German police are investigating Roger Waters after the former Pink Floyd frontman wore a Nazi-inspired costume during his recent performance in Berlin.
The concert in question took place on May 17 at the Mercedes-Benz Arena. Waters, who has become a lightning rod of controversy thanks to his outspoken opposition of Israel, wore an SS-style uniform during his performance of “In the Flesh.” His attire included a long leather jacket, gloves and a seemingly Nazi-inspired red armband, which featured a crossed-hammers symbol, rather than a swastika.
As Waters performed, an inflatable pig – adorned with graffiti including a Star of David – floated above the audience. On large screens, the names of famous victims of persecution were shown, among them, Anne Frank. You can see part of Waters’ performance in the tweets below.
It is illegal to evoke Nazi imagery, symbols and gestures in Germany, and Waters’ performance has brought the rocker under investigation.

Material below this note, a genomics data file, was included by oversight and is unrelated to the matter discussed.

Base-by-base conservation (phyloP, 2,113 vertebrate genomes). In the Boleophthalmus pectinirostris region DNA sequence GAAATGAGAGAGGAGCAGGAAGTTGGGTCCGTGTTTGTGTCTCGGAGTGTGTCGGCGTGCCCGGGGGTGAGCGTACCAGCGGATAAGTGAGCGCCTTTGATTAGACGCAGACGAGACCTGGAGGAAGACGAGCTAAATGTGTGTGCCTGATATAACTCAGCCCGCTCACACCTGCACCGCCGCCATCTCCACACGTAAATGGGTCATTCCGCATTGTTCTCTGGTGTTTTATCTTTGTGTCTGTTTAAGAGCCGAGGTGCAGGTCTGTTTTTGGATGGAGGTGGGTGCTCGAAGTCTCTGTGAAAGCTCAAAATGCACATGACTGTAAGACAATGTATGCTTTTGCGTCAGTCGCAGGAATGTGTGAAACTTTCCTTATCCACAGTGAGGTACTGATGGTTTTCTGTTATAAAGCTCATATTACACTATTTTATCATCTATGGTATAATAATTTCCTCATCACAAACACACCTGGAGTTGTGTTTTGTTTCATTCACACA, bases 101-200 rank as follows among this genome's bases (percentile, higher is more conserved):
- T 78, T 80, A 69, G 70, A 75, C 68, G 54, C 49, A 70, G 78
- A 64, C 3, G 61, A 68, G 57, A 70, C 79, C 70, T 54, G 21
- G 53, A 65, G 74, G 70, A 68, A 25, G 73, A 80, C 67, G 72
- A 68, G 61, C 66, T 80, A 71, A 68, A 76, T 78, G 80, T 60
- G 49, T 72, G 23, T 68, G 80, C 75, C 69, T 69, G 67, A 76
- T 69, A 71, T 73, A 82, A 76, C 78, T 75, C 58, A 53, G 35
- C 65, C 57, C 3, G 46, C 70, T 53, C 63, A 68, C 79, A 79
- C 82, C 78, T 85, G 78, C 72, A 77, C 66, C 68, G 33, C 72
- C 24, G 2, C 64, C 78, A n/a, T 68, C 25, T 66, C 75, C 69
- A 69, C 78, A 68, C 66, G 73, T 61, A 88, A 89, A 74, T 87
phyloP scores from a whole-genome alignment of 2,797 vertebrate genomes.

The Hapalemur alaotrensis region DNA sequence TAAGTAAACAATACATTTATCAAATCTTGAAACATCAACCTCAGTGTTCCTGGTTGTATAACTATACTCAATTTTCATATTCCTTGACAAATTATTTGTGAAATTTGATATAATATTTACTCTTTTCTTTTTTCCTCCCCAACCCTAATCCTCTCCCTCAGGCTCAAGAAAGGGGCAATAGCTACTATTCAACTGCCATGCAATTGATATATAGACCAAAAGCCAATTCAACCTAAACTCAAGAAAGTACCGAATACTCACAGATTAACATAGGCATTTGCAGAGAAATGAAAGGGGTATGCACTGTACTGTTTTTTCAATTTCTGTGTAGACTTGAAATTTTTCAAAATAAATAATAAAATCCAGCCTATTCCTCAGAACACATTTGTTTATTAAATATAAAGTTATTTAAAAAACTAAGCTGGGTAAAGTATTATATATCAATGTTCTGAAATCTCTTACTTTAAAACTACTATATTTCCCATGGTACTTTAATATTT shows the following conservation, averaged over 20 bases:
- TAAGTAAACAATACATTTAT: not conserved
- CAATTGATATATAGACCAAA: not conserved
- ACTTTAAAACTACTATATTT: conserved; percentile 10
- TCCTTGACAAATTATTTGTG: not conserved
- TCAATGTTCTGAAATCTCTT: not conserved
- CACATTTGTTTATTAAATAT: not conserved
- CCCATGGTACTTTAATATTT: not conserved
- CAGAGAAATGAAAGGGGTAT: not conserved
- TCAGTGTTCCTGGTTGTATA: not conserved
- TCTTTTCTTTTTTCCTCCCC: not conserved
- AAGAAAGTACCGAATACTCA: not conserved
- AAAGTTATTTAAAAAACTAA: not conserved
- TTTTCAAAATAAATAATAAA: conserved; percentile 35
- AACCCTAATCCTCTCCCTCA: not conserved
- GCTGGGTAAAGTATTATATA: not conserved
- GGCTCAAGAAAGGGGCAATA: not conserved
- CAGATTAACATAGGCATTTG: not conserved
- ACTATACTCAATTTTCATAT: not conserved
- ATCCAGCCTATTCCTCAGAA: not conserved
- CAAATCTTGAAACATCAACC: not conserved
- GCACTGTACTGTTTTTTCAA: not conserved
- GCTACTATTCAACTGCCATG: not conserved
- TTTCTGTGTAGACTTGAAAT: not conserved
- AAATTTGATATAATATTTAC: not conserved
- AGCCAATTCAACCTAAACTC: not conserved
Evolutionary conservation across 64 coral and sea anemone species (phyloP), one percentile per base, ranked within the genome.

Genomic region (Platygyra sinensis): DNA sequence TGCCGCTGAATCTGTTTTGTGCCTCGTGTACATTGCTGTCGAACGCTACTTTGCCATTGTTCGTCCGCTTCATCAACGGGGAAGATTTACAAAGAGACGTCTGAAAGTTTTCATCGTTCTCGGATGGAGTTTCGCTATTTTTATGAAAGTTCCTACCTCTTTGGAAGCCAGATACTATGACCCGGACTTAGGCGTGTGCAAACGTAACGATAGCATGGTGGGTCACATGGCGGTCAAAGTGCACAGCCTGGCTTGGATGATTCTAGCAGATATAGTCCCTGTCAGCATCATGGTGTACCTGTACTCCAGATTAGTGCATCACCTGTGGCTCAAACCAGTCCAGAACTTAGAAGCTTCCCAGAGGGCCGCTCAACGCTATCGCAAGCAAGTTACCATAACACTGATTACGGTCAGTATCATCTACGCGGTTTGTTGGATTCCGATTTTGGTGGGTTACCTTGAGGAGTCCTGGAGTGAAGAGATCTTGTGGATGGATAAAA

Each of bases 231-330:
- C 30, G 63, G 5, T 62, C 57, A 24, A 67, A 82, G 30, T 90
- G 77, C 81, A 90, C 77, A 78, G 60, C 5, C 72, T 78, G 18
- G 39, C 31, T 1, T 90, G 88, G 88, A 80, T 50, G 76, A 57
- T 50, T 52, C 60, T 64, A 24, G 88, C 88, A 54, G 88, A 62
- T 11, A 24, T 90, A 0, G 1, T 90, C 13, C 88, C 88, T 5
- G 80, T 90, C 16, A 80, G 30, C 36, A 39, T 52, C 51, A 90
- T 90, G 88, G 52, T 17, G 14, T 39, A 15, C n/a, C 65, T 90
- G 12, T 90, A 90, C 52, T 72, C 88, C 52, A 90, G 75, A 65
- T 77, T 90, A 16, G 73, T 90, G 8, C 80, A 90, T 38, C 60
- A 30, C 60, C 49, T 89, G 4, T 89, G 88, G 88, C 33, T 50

“The State Security Department at the Berlin State Criminal Police Office has initiated a criminal investigation procedure regarding the suspicion of incitement of the people,” Berlin police chief Martin Halweg noted. “The context of the clothing worn is deemed capable of approving, glorifying or justifying the violent and arbitrary rule of the Nazi regime in a manner that violates the dignity of the victims and thereby disrupts public peace. After the conclusion of the investigation, the case will be forwarded to the Berlin Public Prosecutor’s Office for legal assessment.”
Waters stirred controversy in Germany earlier this year without even setting foot in the country. The City of Frankfurt canceled Waters’ planned concert, claiming the Pink Floyd rocker was “one of the world’s most well-known antisemites.” Waters fought the decision and was eventually approved to perform in Frankfurt. That concert is scheduled for May 28.
Interestingly, Waters isn’t the first major rock star to come under German scrutiny for imagery related to the Nazis. Kiss’ famous logo was banned in the country because its two s’s — stylized to look like lightning bolts — looked similar to the SS. “I certainly never intended to court controversy at the expense of victims of history,” Paul Stanley declared many years later. Indeed, Kiss has changed their logo for decades in Germany to avoid unwanted comparisons.
How Nazi Comparisons Forced Kiss to Change Their Logo in Germany
There’s a good reason the band uses something different in that country.